Running backs plant feet firmly in Cougs' win

IT WAS A MUCH better season-opening Saturday the second time around for Rickey Galvin. The redshirt freshman running back rushed for the Cougars' first touchdown of the day, which came shortly after scampering 7 yards on the game's first play from scrimmage.

It was almost a year to the day since Galvin's freshman season ended with a broken forearm five minutes into his debut collegiate game, a 65-17 loss to Oklahoma State.

"I was really excited to get off the ground after the first carry and not be injured," he said in a postgame interview Saturday.

Galvin, a native of Berkeley, Calif., had seven carries for 64 yards and two touchdowns, the other one coming with just under 10 minutes left in the second quarter from 7 yards out. Despite this being his first full game, he said he didn't have too many butterflies.

"I'm confident and I trust in my offensive line," he said.

THE FOCUS ON the running game -- the Cougars averaged 8.3 yards per carry -- paid off for coach Paul Wulff, who noted, "I thought we ran the ball relatively well."

Last week, Wulff said he planned to put the running backs in situations that emphasized their personal strengths. Four players rushed for more than 40 yards each.

The third quarter showcased just that, with a 1-yard touchdown run by senior Logwone Mitz, who finished with 58 yards on eight carries, on the Cougars' first drive of the half. At the 4:07 mark, true freshman Marcus Mason, known among the coaches as the program's fastest player, ran untouched for a 65-yard touchdown. Mason had a team-high 88 yards on six carries.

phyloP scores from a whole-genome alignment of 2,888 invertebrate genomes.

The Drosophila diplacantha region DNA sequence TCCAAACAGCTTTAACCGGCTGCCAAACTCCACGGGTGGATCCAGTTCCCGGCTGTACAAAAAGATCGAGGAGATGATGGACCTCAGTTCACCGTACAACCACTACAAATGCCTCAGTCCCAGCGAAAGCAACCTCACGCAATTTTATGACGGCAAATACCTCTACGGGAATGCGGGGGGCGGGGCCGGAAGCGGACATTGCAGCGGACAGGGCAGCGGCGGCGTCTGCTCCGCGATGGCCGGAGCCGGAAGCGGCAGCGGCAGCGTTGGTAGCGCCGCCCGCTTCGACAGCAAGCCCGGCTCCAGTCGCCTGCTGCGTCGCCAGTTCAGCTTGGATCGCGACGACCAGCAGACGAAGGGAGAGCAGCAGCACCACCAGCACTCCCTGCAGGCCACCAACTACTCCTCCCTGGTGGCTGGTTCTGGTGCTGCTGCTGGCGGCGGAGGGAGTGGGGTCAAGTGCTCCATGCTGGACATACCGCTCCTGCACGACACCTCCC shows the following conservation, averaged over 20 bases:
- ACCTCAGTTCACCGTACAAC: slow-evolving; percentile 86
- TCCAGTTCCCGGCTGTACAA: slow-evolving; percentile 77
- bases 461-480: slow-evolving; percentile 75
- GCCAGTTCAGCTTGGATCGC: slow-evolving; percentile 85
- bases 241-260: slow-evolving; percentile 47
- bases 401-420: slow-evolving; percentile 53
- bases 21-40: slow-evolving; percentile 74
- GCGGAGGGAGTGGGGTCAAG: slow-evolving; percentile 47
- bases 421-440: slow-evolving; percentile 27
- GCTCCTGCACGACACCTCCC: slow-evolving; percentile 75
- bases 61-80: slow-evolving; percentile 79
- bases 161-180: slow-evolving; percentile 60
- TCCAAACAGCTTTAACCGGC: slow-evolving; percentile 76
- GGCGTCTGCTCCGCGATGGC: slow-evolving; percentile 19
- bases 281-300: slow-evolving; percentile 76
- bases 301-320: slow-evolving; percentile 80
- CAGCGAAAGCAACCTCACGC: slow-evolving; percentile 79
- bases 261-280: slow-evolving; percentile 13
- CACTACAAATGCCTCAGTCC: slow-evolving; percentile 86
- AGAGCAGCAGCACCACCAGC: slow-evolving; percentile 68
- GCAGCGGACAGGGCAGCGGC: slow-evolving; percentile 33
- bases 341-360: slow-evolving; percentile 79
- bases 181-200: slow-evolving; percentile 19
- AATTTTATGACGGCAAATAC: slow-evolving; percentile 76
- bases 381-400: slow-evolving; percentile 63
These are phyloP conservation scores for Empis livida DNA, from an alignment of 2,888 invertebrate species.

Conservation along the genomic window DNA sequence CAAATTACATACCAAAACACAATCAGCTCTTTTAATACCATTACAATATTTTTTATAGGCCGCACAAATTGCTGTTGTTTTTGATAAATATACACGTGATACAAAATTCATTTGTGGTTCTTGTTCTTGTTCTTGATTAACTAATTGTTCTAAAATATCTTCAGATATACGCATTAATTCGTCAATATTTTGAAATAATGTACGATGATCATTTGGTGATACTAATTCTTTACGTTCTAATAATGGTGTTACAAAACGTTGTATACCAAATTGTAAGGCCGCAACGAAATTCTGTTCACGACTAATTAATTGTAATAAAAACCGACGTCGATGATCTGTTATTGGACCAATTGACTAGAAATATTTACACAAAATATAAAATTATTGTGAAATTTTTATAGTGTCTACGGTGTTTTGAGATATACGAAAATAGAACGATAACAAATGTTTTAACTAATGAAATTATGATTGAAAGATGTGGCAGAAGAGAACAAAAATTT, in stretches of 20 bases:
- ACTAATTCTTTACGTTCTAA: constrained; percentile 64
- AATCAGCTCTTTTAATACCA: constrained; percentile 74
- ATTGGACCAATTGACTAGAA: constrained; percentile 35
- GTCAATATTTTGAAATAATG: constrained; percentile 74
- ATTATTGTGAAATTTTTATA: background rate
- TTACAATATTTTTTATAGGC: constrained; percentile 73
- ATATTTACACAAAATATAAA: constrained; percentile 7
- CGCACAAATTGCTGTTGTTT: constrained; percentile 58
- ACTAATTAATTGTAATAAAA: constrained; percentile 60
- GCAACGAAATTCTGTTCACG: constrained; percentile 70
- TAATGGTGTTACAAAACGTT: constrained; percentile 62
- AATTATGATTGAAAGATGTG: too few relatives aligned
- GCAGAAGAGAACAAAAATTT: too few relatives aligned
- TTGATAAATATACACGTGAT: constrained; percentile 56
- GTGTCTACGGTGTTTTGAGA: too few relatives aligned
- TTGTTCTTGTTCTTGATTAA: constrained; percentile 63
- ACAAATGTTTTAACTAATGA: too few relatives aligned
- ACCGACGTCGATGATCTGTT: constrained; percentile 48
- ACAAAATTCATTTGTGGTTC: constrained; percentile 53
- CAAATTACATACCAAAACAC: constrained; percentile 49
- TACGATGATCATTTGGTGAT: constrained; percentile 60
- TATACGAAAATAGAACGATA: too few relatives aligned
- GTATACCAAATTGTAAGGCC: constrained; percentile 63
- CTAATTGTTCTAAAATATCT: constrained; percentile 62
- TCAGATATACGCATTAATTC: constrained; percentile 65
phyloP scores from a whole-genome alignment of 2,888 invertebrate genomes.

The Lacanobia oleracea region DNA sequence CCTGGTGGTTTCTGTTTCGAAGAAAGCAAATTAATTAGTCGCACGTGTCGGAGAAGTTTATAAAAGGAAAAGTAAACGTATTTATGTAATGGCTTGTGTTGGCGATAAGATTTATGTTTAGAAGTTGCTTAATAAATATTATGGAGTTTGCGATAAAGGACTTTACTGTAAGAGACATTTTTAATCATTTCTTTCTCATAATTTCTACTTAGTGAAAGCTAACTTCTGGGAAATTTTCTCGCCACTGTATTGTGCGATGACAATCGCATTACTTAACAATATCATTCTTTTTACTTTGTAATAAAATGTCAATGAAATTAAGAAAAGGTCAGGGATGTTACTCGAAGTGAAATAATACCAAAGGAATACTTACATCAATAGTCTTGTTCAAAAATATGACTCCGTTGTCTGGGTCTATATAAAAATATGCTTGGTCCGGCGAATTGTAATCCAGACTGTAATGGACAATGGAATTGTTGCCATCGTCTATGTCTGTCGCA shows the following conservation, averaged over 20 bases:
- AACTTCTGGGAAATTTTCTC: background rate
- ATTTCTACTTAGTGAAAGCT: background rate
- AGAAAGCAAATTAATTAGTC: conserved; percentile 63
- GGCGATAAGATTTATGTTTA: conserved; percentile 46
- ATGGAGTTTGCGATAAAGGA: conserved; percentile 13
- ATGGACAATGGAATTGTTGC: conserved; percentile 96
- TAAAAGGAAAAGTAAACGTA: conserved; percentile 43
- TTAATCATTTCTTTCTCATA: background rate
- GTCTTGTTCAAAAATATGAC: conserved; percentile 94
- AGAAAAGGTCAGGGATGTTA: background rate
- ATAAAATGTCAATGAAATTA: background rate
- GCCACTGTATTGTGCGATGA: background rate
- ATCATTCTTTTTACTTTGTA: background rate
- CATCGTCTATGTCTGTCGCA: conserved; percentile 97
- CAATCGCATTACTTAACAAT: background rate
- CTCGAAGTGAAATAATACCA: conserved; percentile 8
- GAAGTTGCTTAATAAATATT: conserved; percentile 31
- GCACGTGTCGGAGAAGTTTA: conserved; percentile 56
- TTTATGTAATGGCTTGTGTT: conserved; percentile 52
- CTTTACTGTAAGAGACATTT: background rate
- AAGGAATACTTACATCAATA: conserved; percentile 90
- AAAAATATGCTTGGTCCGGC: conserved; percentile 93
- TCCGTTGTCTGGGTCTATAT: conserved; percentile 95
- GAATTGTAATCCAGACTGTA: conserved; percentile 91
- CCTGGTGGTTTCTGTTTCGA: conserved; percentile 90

Junior Carl Winston added 42 yards on eight carries.

"Those guys all need to keep competing," Wulff said. "Our running game has to be a big part of our team."

Galvin said that despite being sidelined for the 2010 season, he worked on fine-tuning the elements of his game.

"I was trying to get my timing down with the offensive linemen," he said.

  • The Cougars' 64 points were the most since beating Southwestern Louisiana 77-7 on Nov. 8, 1997. It was also the first time WSU had scored four times on the ground since that game.

  • WSU's 590 yards of total offense were the most since the 638 it had in a 48-9 win against Portland State on Sept. 20, 2008.

  • The Cougars have never lost to an Football Championship Subdivision team in 16 outings, and is 27-0 all-time at home against current Big Sky Conference teams.

  • Sophomore kicker Andrew Furney matched his career-long field goal of 51 yards at the end of the second quarter.

  • Four Cougars scored their first career touchdowns on Saturday. In addition to Galvin and Mason, wide receivers Isiah Barton, a senior, and Kristoff Williams, a redshirt freshman, both made catches.

  • Alex Gauper, a junior from Lewis & Clark High School, made his WSU debut. Gauper handled four kickoffs and a 30-yard field goal in the fourth quarter. Wulff said he expects both first-team kicker Andrew Furney and Gauper to travel with the team. He noted that Gauper also is the Cougars' backup punter to Dan Wagner.

  • Redshirt freshman Connor Halliday graded his debut performance at quarterback with a "B-minus or a C," but conceded that it was his first time out there. He completed 6 of 13 passes for 67 yards and a touchdown. "You've got to start somewhere," he said. He credited his redshirt year for making him more experienced, saying, "It's a great time to learn the offense and get the playbook under your belt."

  • Senior wide receiver Jared Karstetter had praise for both quarterbacks, calling Marshall Lobbestael "one of the hardest working guys you will ever meet" and Halliday "poised back in the pocket." The win was a big confidence boost, he said, adding that they need to stay focused week-to-week.

  • Idaho State junior wide receiver Rodrick Rumble, who played with Lobbestael at Oak Harbor High School, caught 10 passes for 210 yards. That is the third most receiving yards in school history.

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